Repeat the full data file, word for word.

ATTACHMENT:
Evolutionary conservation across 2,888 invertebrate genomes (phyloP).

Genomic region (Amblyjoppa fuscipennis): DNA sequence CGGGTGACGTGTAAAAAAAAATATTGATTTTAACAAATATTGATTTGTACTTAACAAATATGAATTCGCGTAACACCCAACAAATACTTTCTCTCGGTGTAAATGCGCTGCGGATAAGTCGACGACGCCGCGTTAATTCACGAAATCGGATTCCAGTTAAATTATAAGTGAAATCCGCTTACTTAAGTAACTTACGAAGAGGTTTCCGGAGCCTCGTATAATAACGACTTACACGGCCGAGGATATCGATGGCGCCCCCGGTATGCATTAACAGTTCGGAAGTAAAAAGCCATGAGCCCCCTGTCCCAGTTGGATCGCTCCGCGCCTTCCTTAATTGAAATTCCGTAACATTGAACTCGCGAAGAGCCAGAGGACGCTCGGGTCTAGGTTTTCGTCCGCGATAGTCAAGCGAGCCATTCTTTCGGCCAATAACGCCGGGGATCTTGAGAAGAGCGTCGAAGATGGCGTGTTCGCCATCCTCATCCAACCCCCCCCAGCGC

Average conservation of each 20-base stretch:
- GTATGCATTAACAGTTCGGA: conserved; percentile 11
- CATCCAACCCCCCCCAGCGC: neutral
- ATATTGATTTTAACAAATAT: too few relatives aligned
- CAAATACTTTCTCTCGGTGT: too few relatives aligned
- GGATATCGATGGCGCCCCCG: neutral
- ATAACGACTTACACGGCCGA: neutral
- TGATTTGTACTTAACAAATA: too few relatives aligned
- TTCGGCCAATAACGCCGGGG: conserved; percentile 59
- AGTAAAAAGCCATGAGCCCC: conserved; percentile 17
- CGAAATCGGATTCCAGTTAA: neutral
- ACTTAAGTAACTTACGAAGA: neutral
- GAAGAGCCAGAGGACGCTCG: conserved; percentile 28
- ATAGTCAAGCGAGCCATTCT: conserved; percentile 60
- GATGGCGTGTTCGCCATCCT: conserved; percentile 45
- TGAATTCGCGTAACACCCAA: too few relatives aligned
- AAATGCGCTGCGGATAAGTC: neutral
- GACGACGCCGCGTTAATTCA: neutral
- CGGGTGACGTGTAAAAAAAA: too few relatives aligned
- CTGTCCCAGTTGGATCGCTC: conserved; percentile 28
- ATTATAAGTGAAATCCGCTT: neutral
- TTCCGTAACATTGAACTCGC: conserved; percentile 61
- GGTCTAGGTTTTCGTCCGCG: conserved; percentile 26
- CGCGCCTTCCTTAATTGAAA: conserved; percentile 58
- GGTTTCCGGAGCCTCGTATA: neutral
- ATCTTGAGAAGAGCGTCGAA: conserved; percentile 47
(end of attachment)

Evolutionary conservation across 2,888 invertebrate genomes (phyloP).

Genomic region (Amblyjoppa fuscipennis): DNA sequence CGGGTGACGTGTAAAAAAAAATATTGATTTTAACAAATATTGATTTGTACTTAACAAATATGAATTCGCGTAACACCCAACAAATACTTTCTCTCGGTGTAAATGCGCTGCGGATAAGTCGACGACGCCGCGTTAATTCACGAAATCGGATTCCAGTTAAATTATAAGTGAAATCCGCTTACTTAAGTAACTTACGAAGAGGTTTCCGGAGCCTCGTATAATAACGACTTACACGGCCGAGGATATCGATGGCGCCCCCGGTATGCATTAACAGTTCGGAAGTAAAAAGCCATGAGCCCCCTGTCCCAGTTGGATCGCTCCGCGCCTTCCTTAATTGAAATTCCGTAACATTGAACTCGCGAAGAGCCAGAGGACGCTCGGGTCTAGGTTTTCGTCCGCGATAGTCAAGCGAGCCATTCTTTCGGCCAATAACGCCGGGGATCTTGAGAAGAGCGTCGAAGATGGCGTGTTCGCCATCCTCATCCAACCCCCCCCAGCGC

Average conservation of each 20-base stretch:
- GTATGCATTAACAGTTCGGA: conserved; percentile 11
- CATCCAACCCCCCCCAGCGC: neutral
- ATATTGATTTTAACAAATAT: too few relatives aligned
- CAAATACTTTCTCTCGGTGT: too few relatives aligned
- GGATATCGATGGCGCCCCCG: neutral
- ATAACGACTTACACGGCCGA: neutral
- TGATTTGTACTTAACAAATA: too few relatives aligned
- TTCGGCCAATAACGCCGGGG: conserved; percentile 59
- AGTAAAAAGCCATGAGCCCC: conserved; percentile 17
- CGAAATCGGATTCCAGTTAA: neutral
- ACTTAAGTAACTTACGAAGA: neutral
- GAAGAGCCAGAGGACGCTCG: conserved; percentile 28
- ATAGTCAAGCGAGCCATTCT: conserved; percentile 60
- GATGGCGTGTTCGCCATCCT: conserved; percentile 45
- TGAATTCGCGTAACACCCAA: too few relatives aligned
- AAATGCGCTGCGGATAAGTC: neutral
- GACGACGCCGCGTTAATTCA: neutral
- CGGGTGACGTGTAAAAAAAA: too few relatives aligned
- CTGTCCCAGTTGGATCGCTC: conserved; percentile 28
- ATTATAAGTGAAATCCGCTT: neutral
- TTCCGTAACATTGAACTCGC: conserved; percentile 61
- GGTCTAGGTTTTCGTCCGCG: conserved; percentile 26
- CGCGCCTTCCTTAATTGAAA: conserved; percentile 58
- GGTTTCCGGAGCCTCGTATA: neutral
- ATCTTGAGAAGAGCGTCGAA: conserved; percentile 47